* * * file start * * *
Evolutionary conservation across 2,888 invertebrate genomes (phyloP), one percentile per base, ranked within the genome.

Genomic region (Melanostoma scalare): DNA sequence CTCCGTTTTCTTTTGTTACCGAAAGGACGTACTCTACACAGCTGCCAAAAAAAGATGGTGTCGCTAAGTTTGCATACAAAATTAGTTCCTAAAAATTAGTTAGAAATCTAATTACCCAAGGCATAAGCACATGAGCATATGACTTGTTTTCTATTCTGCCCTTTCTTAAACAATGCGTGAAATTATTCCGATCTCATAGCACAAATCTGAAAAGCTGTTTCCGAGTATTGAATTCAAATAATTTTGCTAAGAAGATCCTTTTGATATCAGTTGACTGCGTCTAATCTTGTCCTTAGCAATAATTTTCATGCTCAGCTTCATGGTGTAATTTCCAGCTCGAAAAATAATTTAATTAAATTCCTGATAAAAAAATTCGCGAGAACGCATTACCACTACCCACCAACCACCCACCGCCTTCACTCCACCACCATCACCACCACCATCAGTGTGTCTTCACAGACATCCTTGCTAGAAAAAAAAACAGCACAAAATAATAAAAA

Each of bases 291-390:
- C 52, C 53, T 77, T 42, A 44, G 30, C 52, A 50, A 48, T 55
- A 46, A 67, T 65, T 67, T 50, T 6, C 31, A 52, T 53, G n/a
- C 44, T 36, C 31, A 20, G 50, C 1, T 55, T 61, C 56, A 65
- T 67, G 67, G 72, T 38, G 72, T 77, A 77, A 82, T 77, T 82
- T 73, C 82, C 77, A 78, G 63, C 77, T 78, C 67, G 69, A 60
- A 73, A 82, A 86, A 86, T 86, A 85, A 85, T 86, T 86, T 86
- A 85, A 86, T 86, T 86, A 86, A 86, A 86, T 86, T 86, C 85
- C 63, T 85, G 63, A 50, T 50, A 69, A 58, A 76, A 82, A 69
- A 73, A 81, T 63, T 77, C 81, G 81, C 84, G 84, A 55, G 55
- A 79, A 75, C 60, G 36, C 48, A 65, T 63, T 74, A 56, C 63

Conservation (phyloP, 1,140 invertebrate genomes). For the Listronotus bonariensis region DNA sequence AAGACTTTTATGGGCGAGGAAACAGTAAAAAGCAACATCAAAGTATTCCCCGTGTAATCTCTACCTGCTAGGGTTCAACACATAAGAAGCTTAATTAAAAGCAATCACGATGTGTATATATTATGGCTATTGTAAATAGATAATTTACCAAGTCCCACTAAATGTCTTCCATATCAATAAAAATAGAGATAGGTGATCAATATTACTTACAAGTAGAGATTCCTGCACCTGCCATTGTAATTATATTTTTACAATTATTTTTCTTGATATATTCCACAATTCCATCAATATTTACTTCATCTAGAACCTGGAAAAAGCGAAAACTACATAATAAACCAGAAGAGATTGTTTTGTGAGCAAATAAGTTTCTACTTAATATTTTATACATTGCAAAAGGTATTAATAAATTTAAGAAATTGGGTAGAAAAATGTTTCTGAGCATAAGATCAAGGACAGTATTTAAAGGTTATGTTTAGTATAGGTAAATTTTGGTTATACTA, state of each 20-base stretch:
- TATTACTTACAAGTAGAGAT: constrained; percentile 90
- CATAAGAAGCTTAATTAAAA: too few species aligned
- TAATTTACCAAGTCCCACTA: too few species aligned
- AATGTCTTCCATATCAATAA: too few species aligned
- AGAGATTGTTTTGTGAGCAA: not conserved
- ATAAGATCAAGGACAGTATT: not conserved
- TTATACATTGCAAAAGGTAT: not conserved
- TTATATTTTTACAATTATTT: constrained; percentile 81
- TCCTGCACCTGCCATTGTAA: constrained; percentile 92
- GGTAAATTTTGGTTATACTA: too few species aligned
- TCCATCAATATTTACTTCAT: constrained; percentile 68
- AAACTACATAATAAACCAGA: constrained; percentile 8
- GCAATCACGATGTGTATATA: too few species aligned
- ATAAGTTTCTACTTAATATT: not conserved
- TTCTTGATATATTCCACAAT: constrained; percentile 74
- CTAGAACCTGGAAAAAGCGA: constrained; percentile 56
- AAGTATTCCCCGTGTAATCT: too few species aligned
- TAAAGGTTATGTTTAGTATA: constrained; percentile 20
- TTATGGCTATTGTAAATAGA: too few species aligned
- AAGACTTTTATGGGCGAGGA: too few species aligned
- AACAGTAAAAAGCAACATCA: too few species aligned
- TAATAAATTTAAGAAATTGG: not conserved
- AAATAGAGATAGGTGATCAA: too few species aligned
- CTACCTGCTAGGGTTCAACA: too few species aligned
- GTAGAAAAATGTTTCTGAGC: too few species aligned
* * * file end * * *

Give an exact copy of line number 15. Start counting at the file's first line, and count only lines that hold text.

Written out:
- TATTACTTACAAGTAGAGAT: constrained; percentile 90